Dorset OPC

Chetnole

Dorset OPC


St Peter's Church, Chetnole
© Dorset OPC 2011

Chetnole is a village and parish near the Roman road from Dorchester, two miles North of Evershot and 6 miles South-West of Sherborne. The name is thought to mean ‘Ceatta’s hilloc or hilltop’, from an Old English proper name and ‘cnoll’. A chapelry to the mother parish of Yetminster until 1984, Chetnole is not mentioned directly in the Domesday Book of 1086, but may have been included with Yetminster, although there is no convincing archaeological evidence of settlement at that time.

Since it served the local peasantry without a Lord of the Manor to embellish it, St Peter’s Chapel was rather plain and was not endowed with much treasure. Even so, the church commissioners sent by Henry VIII during the dissolution of the monasteries made off with the candlesticks and the bells. The barrel-vaulted nave is all that remains of the original 13th century building, which has been added to over the years, including a 15th century tower, a 17th century porch (replaced in 1865, when the west gallery that formerly housed the choir was also removed) and a 19th century chancel.

Of particular note are the gargoyles adorning the tower, which are said to be some of the best examples in England, and the corbels decorating both the interior and exterior of the building. The turret clock was made by Robert Adams of Sherborne in 1878 and was repaired in 2000 so that it once again strikes the hours. There are three bells in the belfry: two cast by London founder William Chamberlain c1500 with inscriptions referencing St. Augustine and St. Lawrence, and the third cast by John Warner & Sons of London in 1865.

Throughout the 18th and 19th centuries, there was frequent complaint of lack of services on the one hand and poor church attendance on the other, as well as having to go all the way to Yetminster two miles distant for burials – a costly exercise for the poor of the village. It was not until 1827 that the churchyard was finally consecrated. From 1847 the chapelry was also authorised to perform christenings, having acquired a font 1845. The first wedding was performed there in 1885 and the first confirmations in 1917.

From 1850 onwards the Chadwick family were generous patrons of the church and in large part it is they who sponsored the simple but tasteful renovations of the 1860s as well as the construction of the chancel. Being a military family it will come as no surprise that their country house, Nappers, was used as a military hospital during the First World War.

A small stream named the Wriggle, rising at Hilfield and flowing North to the River Yeo, which it joins near Bradford Abbas, flows through the village. Formerly named Deansbrook, ‘Wriggle’ seems more appropriate, given the twists and turns it takes. Hutchins in his History of Dorset recounts a charming explanation for the name, though modern experts consider it to be inaccurate. Apparently local children discovered that when the stems of ‘stone lilies’ found at the bottom of the brook were placed in a saucer of vinegar they appeared to come to life, wriggling about and clustering together. The scientific explanation is that the vinegar engenders a chemical reaction in the limestone fossils and the liberation of carbonic acid gas sets them in motion, with gravity drawing them downwards. It is easy to imagine the delight of the children when they witnessed this phenomenon.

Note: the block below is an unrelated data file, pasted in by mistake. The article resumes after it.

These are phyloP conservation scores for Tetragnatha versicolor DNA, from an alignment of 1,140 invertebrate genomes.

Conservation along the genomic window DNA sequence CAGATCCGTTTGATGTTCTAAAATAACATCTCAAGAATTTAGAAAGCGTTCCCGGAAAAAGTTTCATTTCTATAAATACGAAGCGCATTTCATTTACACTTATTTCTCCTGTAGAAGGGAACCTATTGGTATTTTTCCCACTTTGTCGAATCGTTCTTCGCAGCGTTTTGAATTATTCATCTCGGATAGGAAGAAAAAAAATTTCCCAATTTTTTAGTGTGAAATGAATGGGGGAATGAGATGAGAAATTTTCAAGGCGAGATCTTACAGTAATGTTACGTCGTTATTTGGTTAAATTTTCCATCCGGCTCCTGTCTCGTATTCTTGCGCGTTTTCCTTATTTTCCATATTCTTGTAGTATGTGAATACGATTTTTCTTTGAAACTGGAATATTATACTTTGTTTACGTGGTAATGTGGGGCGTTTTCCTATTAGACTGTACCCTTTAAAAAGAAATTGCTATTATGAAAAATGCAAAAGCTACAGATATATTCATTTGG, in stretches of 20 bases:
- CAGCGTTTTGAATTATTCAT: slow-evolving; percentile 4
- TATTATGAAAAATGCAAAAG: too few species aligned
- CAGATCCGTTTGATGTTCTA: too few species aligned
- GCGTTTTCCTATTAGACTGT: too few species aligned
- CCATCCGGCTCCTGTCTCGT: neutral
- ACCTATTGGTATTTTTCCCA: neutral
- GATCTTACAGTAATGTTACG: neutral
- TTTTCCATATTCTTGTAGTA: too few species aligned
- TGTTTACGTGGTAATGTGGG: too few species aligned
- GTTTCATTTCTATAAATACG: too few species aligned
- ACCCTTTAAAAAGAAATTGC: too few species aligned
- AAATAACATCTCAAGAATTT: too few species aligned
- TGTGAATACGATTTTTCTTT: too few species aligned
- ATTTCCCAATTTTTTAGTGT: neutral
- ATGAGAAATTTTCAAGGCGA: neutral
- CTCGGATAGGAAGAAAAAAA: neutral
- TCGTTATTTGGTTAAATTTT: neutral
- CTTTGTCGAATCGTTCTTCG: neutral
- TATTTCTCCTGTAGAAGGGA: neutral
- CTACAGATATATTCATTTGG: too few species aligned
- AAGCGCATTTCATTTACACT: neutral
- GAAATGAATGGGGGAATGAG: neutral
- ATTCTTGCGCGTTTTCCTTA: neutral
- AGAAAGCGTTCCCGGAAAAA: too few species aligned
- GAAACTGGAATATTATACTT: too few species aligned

St Peter's Church, Chetnole
© Dorset OPC 2011



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Census 1841 Census [Ron Adams]
1851 Census [John Ridout]
1861 Census [Ron Adams]
1871 Census [Ron Adams]
1881 Census [Terry Smith]
1891 Census [Tony Higgins]
Parish Registers Baptisms
Marriages
Burials 1827-1847 (PR) [Rachel Kent]
Trade & Postal Directories  
Other Records Names from the Protestation Returns 1641
Photographs  
Monumental Inscriptions Monumental Inscriptions
Maps  

   
Records held at the Dorset History Centre
 
Registers
Christenings 1847-1982. Marriages 1885-2004. Burials 1827-1992
Registration District
(for the purpose of civil registration births, marriages, deaths & civil partnerships)
1 Jul 1837-31 Mar 1937: Sherborne
1 Apr 1937-31 Mar 1974: Sturminster
1 Apr 1974-17 Oct 2005: North Dorset
   

 

 

 


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